It goes without question that no player on the current Irish national football team are likely to get signed by Juventus or Inter Milan. Or earn the nickname ‘God’ at a club that has won the European Cup. Or even smash the British transfer record.
Kevin O’Neill’s book, Where have all the Irish gone? The sad demise of Ireland’s once relevant footballers, starts with the important (to Irish football fans) question of why this is the case? Why do we not have players like Liam Brady, Robbie Keane, Paul McGrath, or Roy Keane?
O’Neill appears to be very similar to me – Ireland fan, child of the 80’s, who spends too much time thinking about the Ireland team. At times O’Neill is a bit too much like me in that passion may cloud serious analysis.
The answers to the central question – more competition in the Premier League and the total lack of investment in the Irish game/coaches aren’t rocket science but each is discussed in detail.
O’Neill could have done with better editing. The first few chapters jump around from diagnosing the causes of the problem to reliving the glorious past. The book jumps too much – with Liam Brady’s career, for example, talked about in two completely different segments. While parts of the nostalgia trip are enjoyable, it feels a bit too much like reading the wikipedia entries on the careers of Keane, Quinn etc. The chapters are reasonably long and paragraphs flow into each other in a way that jars. A few breaks for new segments would have helped put some structure on what can be a slightly rambling narrative.
The book is at its best in Chapter 3 and 4 when O’Neill interviews a series of people connected to the game who don’t normally get the spotlight shined on them – players who never made it and youth coaches in particular. These chapters add genuine insight in to the challenges for young Irish players and are the best part of the book.
When O’Neill turns his gaze to the FAI and the structures to improve the game, he makes a reasonably simple diagnosis – bring back Brian Kerr (most successful underage manager in our history and a man steeped in the Irish game). However, he then doesn’t point out anything that the man in the job, the wonderfully named Ruud Docktor, is actually doing wrong. It seems O’Neill would just feel more confident if Kerr had the job. While I agree its a disgrace that Kerr is not involved in some capacity with the FAI, I think its a bit too simplistic to point to him as such a major part of any solution. The comparisons to Iceland and Belgium are justified however.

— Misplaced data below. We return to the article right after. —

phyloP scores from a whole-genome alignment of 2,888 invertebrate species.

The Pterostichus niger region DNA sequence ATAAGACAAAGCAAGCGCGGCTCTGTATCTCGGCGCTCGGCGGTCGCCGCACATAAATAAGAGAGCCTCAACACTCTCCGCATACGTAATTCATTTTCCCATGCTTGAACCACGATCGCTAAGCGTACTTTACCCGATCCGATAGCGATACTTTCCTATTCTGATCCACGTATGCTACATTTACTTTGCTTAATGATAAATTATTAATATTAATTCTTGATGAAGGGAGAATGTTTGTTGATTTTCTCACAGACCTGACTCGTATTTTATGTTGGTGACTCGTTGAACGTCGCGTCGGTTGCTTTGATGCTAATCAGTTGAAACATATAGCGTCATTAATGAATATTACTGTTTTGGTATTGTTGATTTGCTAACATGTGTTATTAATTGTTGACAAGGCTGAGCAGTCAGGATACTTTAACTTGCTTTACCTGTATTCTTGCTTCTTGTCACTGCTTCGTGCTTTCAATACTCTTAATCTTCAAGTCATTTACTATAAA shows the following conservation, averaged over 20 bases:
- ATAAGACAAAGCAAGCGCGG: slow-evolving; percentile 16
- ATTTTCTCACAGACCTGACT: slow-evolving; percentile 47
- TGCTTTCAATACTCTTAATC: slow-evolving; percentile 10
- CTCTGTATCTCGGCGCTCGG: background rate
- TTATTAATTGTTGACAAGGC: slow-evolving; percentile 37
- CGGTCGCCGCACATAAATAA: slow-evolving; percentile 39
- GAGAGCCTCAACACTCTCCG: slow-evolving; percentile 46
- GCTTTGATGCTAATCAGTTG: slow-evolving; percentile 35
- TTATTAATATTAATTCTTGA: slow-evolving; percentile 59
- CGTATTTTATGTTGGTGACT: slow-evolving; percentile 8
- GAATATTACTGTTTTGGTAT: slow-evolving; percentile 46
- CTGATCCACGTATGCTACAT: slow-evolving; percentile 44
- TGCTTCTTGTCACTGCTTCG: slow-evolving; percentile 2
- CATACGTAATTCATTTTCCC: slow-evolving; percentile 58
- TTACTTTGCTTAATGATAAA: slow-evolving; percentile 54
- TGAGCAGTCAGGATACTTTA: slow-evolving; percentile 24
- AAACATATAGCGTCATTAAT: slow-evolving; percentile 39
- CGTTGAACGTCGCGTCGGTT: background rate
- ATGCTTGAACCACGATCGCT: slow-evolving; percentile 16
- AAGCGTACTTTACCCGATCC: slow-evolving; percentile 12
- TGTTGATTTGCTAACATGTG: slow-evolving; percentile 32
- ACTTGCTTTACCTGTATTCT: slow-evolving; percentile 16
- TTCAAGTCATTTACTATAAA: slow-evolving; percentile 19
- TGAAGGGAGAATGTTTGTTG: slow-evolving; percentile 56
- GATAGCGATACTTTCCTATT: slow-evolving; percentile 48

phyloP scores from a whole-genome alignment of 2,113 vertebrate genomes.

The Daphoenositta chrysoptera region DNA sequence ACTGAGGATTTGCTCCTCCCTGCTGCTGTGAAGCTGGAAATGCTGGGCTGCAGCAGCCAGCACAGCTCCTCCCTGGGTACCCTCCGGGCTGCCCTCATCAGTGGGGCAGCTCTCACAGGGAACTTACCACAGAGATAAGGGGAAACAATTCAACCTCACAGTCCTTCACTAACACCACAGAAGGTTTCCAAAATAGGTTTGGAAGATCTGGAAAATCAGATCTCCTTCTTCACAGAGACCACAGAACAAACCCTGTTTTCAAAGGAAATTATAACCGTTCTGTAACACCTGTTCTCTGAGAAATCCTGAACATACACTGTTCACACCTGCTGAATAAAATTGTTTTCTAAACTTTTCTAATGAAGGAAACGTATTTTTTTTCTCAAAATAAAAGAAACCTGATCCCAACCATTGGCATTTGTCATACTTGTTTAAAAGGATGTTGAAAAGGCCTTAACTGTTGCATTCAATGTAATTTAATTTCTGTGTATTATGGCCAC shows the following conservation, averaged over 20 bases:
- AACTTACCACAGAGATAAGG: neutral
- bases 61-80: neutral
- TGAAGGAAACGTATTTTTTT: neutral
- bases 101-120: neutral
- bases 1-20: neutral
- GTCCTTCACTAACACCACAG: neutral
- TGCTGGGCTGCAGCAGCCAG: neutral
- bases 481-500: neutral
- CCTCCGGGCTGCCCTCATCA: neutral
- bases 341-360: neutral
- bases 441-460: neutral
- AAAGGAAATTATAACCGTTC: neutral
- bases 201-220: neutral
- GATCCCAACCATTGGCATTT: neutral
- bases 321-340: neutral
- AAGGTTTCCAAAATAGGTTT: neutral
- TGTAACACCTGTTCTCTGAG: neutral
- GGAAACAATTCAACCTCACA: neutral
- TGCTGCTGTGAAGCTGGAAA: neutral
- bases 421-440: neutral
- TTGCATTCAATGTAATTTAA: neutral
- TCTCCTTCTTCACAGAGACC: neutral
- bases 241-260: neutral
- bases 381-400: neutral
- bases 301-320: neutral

The book turns to wistful nostalgia of days gone by – when kids played ball on the streets (is it better to be poor but have better footballers to cheer on?). O’Neill talks about some of the great South American players as examples of how street football (poverty?) helps create great players. In reality though, it should probably be pointed out that a continent with more than 400 million people where football is a very popular sport is likely to produce 100 great players for every 1 Irish star.
O’Neill’s passion for Irish football is evident and his worries are genuine. The book gives a good insight into the lives of those who made it and those who didn’t. It doesn’t offer too much in terms of where we should go (beyond Kerr and summer football) – its instead a realistic chronicling of the woes rather than much of a diagnosis for where to go from here.
The interviews in the book capturing many previous unheard voices make it a welcome addition to the library of football books in Ireland. However, I can’t help feeling there is a better book in there waiting to get out.